As to the CISCOP fiasco I think it's significant: you don't have an army of scientists spending years trying to refute an empirical result unless the data's extremely strong. They are still fighting about it. Makes me laugh. Perhaps reading some of the arguments might help? Course, if you're not interested . . . that's fine.

It's true that there isn't a lot of empirical evidence to support astrology -- but the little there is is strong. (Of course my experience with hundreds of thousands of clients isn't empirical, but it is my experience of astrology.) It hasn't been disproved, yet. And yes, many people, smart and dumb, turn to astrology for comforting answers. People turn to science and religion for the same reason. The comfort they receive from the kind of astrology I do (or did, I'm retired) is not theological but more poetic. I see nothing wrong with that. I don't claim to be able to read their futures or help them win the lottery. Neither do I give them false hopes nor encourage them to worship Mars.

It's not my job to convince you of anything, Thomas. I'm just having fun talking about something that interests me, is all. Sorry if you find the idea offensive. Perhaps a new subject is in order. Care to put something forward?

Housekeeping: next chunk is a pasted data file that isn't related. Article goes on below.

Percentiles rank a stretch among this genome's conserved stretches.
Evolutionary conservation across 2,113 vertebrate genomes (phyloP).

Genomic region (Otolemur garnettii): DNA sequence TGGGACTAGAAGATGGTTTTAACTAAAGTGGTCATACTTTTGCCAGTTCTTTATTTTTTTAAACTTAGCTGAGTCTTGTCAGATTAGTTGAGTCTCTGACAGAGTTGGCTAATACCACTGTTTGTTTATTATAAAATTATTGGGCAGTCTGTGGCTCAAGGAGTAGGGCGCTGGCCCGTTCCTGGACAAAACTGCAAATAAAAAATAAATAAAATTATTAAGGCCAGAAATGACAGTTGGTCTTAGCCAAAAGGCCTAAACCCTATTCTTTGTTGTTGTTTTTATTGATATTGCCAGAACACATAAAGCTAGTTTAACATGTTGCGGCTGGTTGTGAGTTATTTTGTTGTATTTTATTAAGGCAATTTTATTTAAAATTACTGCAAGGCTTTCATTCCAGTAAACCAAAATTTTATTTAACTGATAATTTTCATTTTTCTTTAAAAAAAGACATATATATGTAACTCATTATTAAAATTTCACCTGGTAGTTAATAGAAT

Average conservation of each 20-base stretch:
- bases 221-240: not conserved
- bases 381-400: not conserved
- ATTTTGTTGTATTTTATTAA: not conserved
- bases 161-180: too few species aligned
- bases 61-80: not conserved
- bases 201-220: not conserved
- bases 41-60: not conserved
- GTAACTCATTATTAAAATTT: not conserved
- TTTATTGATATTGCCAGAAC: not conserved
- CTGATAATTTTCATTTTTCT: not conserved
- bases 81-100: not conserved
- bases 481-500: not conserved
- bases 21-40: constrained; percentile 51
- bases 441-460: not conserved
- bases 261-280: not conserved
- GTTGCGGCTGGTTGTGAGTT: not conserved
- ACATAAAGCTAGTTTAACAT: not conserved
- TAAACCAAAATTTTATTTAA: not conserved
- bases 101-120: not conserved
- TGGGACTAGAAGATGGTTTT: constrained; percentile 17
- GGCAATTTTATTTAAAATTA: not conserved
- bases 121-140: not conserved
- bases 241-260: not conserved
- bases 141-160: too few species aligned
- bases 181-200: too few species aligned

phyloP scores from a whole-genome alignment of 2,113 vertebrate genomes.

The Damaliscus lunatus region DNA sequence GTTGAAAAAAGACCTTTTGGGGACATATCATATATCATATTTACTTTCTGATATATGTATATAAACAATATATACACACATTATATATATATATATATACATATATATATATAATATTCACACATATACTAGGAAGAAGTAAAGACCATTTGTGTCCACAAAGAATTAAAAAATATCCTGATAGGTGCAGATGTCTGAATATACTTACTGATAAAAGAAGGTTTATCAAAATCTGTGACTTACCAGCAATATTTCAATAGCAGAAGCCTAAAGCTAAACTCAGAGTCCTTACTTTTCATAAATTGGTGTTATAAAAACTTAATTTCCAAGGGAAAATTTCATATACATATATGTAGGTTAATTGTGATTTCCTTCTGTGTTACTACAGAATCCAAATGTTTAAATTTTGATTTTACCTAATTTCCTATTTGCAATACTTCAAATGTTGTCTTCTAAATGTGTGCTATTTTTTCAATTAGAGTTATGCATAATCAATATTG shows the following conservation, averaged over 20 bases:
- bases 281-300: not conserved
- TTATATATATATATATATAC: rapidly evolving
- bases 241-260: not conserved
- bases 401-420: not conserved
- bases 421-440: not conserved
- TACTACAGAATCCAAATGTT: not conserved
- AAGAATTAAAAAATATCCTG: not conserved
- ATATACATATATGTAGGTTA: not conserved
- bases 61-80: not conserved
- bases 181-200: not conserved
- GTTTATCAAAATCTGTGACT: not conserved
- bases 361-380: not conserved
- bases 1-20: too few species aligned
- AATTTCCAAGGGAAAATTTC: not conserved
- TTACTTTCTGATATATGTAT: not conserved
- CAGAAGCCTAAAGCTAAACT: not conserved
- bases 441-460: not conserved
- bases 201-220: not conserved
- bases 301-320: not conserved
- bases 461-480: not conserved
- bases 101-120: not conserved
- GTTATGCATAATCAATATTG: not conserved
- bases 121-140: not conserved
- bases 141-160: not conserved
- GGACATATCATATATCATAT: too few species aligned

Top of pagePrevious messageNext messageBottom of page Link to this message

Thomas R
Posted on Wednesday, December 29, 2004 - 02:08 am:   

Maybe I overreacted. I didn't want to dry up all conversation on it or seem so offended. I'll try to learn more about this Seymour person and please feel free to talk about it with the others who did seem interested. I'm sorry if I overreacted so.

However if we were to go to another topic maybe Scifi.com would be appropriate as that's what this thread is ostensibly about. I'm way behind on the stories there, but maybe people could talk about what they've liked this year in Sci-Fiction. Especially when it comes to shorter stories as I have trouble with reading longer works online.
Top of pagePrevious messageNext messageBottom of page Link to this message

Bronwyn Elko
Posted on Wednesday, December 29, 2004 - 09:17 am:   

Thomas, no problem. It was only your first sentence that seemed to me a little over the top. No need to apologize -- you are gracious.

Sure, let's talk about Scifi stories. Before moving onto 2004 stories, however, I'd like to say that my favorites for 2003 were "Liar's House" by Lucius Shepard and "At the Mouth of the River of Bees" by Kij Johnson. Have you read those? What did you think?

Lucius is one of my favorite writers -- I love his dark brilliant wit, his wounded affection for us wounded human animals, his cynical profundity that always illuminates the wild beauty of the human heart.

Kij's story blew me away -- the voice was fantastic, her simple, highly provocative descriptions of humming bees flowed like honey. The gorgeous flux between perceiving the bees and the river was wonderful -- "She's close enough to see individual bees but only for an instant before they drop back into the texture of the river, Brownian motion: She can see the bee, but she cannot see the motion, or she sees the current but not the bees."